Hello River Roaders,
This is the second edition of the new monthly Grounding blog. This month we’ll be celebrating the color and fruits of October. It was one of the warmest months of October on record, and it felt like a “second September.” Let’s take a look at October on our grounds.
The many maple trees on our grounds are some of the first to change color.
We have crab apple trees on our grounds that produce many fall fruits.
Maple and tulip trees over the classroom wing in the back.
It appears to be a bumper crop for the American holly trees outside the Sanctuary. Large flocks of American robins will likely strip these fruits over the next two months.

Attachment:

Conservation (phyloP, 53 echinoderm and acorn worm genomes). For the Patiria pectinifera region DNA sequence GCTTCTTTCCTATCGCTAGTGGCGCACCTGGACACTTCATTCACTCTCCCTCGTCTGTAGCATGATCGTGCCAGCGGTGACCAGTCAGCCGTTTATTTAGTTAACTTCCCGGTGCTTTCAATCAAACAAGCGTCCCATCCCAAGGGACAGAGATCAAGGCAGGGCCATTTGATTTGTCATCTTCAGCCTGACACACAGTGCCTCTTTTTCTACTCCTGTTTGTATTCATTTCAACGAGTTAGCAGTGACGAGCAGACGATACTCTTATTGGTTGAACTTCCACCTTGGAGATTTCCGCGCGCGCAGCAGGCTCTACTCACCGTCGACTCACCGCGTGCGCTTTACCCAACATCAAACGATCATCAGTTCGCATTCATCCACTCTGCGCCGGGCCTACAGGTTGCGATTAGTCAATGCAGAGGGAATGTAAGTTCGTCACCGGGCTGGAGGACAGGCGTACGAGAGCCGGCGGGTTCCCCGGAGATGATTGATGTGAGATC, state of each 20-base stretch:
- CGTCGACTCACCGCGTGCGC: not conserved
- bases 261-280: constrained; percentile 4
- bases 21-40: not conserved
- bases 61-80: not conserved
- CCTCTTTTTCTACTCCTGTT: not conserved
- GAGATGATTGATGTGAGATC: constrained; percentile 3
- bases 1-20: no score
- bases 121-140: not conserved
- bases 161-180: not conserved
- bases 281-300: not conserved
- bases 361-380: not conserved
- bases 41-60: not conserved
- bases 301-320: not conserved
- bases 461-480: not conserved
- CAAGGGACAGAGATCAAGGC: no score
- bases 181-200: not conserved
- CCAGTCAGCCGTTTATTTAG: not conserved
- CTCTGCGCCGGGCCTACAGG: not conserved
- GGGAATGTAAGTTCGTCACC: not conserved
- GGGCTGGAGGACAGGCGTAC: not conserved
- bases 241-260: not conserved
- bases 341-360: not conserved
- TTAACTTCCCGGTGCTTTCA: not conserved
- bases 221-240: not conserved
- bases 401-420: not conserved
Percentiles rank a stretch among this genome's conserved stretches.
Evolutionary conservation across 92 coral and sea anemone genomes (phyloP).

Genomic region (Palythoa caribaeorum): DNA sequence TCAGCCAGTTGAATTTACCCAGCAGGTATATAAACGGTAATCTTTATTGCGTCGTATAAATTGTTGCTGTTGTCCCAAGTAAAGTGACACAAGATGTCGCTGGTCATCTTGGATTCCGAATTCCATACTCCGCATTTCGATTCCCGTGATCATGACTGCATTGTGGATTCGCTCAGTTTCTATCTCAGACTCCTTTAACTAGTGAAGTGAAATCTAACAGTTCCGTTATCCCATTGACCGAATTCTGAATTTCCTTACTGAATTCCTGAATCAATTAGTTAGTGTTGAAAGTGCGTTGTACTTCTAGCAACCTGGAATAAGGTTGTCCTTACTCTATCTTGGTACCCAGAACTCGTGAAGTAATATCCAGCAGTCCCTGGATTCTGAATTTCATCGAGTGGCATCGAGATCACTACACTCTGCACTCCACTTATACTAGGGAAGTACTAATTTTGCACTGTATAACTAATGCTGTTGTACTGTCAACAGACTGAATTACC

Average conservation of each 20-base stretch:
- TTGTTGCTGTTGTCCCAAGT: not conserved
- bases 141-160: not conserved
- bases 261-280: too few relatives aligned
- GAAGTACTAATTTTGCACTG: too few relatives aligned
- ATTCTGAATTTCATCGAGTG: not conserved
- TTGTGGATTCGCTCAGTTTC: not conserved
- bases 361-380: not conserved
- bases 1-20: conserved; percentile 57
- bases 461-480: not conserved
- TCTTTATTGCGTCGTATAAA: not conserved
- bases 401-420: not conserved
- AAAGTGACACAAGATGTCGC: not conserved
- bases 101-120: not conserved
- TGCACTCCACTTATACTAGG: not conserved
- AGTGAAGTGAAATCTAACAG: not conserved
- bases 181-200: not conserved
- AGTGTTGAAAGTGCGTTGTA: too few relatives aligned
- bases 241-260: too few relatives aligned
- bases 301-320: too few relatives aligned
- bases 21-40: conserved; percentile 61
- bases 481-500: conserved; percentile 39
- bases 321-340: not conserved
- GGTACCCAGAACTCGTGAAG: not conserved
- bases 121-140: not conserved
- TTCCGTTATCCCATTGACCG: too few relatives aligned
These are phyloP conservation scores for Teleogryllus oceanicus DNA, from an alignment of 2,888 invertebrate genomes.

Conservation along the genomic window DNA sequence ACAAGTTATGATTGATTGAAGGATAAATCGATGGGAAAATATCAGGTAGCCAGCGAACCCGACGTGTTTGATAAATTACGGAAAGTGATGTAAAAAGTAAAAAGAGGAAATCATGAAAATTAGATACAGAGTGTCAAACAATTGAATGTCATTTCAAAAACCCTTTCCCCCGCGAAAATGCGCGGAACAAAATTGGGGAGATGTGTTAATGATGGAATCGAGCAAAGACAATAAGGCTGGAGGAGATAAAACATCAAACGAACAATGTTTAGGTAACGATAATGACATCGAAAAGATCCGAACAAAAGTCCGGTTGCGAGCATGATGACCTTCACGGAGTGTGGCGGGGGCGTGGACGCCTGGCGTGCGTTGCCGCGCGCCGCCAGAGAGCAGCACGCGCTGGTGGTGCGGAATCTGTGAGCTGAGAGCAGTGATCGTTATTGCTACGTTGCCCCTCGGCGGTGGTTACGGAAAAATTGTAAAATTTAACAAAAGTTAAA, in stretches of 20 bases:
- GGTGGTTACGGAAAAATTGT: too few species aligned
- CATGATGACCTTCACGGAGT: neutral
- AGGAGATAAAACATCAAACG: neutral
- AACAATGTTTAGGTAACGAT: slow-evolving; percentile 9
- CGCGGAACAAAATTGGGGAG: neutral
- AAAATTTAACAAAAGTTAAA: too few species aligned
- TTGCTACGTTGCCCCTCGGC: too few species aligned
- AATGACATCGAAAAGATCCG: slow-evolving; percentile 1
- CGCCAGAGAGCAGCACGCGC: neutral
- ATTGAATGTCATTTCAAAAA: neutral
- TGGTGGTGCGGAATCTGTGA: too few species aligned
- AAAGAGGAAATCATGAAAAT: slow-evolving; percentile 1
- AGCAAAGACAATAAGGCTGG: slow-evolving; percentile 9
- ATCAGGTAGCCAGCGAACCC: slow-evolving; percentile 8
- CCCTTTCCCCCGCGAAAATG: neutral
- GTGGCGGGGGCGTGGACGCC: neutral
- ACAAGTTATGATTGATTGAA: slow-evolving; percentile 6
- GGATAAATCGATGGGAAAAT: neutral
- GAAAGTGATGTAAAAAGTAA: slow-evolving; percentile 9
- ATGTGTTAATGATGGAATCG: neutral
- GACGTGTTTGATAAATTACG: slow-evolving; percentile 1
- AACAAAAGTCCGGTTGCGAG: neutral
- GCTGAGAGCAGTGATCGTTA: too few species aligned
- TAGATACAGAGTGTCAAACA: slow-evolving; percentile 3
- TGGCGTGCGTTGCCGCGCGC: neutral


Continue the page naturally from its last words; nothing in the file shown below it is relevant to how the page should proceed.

It’s also been a bumper crop of acorns for the oak tree outside the Fellowship Hall. These large crops of acorns happen every several years and are called “masting.” The thinking is that fungi play a roll in communicating between oak trees in an area so that they mast at the same time to provide more nuts than the squirrels/deer can eat.
Goldenrod seeds provide a winter food source for birds.
Blackhaw viburnum are one of the most common shrubs on our grounds. Their fruits are also an important food source for birds.
An American goldfinch in winter plumage feeding on the seeds from the lance leaf coneflower by the fire hydrant in front. Many of our native plantings provide winter seeds for birds.
Great progress is being made on our new roof.
That’s it for this month.